Soon after moving to Hebden my wife and I were lucky enough to have a little boy. We named him Henry. Not being properly house trained, us not him, and lacking relatives in the vicinity we took him to any activities we participated in. This meant that he could be found entertaining all manner of people at all manner of events that might normally be deemed inappropriate for a baby to attend.
One of the activities we discovered through the Hebden Diary was Taizé singing. It’s a form of chanting in the round that was begun in southern France in the town of Taizé by a Swiss monk named Brother Roger who set up an ecumenical community to spread ideas of simplicity, kindness and reconciliation. The singing is one aspect of the community that has carried around the world. It invites people to come together to sing simple songs of praise. We would plonk Henry down outside the circle, keeping a weather eye out for him as he crawled around, snatching him up if he crawled too close to the candle in the centre.
The group we attended four years ago met at 8.30 in the morning in the Wellbeing Centre on Valley Road. We would sit in the waiting room until everyone arrived. Then we went through to the designated room where the chairs were laid out in a circle. Once everyone was seated, Sue Askey who led the singing lit a candle and placed it in the middle. After a brief, settling silence she would begin to sing. There were a number of books for anybody who could read music but it wasn’t always necessary to use them. The words of the songs are minimal and repeated over and over until the whole group is singing in harmony, at which point the song comes to an end and a new one is chosen. It is inspiring to be amongst people who you haven’t met before and within minutes be joining them in singing simple harmonies, creating a strange and beautiful sound.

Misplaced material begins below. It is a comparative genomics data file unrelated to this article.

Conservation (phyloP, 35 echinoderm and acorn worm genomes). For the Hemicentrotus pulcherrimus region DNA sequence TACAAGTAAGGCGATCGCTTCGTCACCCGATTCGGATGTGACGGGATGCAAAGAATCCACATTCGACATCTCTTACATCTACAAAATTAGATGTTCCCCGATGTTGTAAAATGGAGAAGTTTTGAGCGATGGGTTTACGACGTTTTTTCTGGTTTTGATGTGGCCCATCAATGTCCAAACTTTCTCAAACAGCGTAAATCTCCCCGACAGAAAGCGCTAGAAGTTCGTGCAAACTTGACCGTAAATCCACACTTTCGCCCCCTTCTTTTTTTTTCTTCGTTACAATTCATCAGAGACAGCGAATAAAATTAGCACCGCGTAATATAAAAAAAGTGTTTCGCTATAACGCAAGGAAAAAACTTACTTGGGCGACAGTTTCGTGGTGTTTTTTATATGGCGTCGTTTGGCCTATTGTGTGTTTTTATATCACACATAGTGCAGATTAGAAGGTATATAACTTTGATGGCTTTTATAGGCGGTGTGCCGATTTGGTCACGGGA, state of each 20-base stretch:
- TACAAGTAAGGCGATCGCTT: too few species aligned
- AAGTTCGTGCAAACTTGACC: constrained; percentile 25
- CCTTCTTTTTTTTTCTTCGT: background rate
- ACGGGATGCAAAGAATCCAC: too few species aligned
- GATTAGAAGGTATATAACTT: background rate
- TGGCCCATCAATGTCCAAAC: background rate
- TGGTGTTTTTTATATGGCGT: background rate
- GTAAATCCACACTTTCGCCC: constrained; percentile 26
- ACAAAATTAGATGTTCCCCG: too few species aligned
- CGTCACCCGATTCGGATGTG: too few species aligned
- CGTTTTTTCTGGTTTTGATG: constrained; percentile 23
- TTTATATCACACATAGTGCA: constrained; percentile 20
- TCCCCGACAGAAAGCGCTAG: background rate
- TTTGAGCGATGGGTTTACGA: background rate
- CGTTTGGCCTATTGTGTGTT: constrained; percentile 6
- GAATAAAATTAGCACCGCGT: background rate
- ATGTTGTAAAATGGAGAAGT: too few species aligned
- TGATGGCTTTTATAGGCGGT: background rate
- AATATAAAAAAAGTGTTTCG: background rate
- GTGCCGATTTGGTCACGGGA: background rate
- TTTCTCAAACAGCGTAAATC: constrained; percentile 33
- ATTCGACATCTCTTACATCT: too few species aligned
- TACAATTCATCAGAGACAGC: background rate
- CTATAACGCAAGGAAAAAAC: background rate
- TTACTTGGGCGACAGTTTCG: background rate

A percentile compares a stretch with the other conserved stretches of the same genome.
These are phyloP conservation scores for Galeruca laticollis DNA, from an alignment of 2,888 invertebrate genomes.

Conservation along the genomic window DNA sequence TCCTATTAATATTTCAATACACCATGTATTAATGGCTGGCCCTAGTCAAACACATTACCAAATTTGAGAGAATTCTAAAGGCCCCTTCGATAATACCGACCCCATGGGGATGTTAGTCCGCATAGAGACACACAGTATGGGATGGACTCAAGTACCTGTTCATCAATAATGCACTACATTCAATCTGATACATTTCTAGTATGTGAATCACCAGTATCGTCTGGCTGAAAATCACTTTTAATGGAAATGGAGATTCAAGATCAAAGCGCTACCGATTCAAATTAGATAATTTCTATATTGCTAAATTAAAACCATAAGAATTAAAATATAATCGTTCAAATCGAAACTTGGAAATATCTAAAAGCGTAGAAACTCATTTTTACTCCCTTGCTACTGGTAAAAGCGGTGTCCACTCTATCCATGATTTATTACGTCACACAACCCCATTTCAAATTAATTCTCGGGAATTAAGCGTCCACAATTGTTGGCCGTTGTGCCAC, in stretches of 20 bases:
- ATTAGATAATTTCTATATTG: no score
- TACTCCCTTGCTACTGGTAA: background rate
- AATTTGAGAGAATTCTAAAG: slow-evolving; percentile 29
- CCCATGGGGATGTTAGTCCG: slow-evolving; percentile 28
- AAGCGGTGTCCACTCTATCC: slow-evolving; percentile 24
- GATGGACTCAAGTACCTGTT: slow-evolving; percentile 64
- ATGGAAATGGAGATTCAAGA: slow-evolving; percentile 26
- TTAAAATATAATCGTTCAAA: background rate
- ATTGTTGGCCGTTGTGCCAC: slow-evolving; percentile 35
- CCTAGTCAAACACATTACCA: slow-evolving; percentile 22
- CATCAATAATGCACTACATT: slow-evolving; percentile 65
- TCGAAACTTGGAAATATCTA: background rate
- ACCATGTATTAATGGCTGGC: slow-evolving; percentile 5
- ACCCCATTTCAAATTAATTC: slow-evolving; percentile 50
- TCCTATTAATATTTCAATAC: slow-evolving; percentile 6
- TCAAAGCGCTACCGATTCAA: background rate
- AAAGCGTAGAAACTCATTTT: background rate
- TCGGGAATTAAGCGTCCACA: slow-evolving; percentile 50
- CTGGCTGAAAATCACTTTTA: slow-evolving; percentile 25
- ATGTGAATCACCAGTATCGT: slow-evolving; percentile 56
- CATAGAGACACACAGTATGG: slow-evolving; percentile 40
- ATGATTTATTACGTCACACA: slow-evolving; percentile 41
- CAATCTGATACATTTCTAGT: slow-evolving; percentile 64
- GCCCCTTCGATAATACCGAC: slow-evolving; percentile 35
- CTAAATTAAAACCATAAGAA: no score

Having not attended the group for four years, it was a pleasant surprise to arrive to film this selection of singers and find that although the location and the make-up of the group had changed, the feeling of openness and kindness was still apparent. There were two faces I knew from the old sessions, Marilyn and Tim. The rest of the people were new to me. Although I knew Ralph who was leading I had never heard him sing before. My initial trepidation at getting a camera out quickly disappeared as the old songs that I had learned so long ago came flooding back to fill my senses.
It’s a strange thing to sing with strangers. In a small room, with only short distances for the noises to travel, it is incredibly moving to hear the strength of the human voice. I hope I’ve managed to capture something of it in the film above.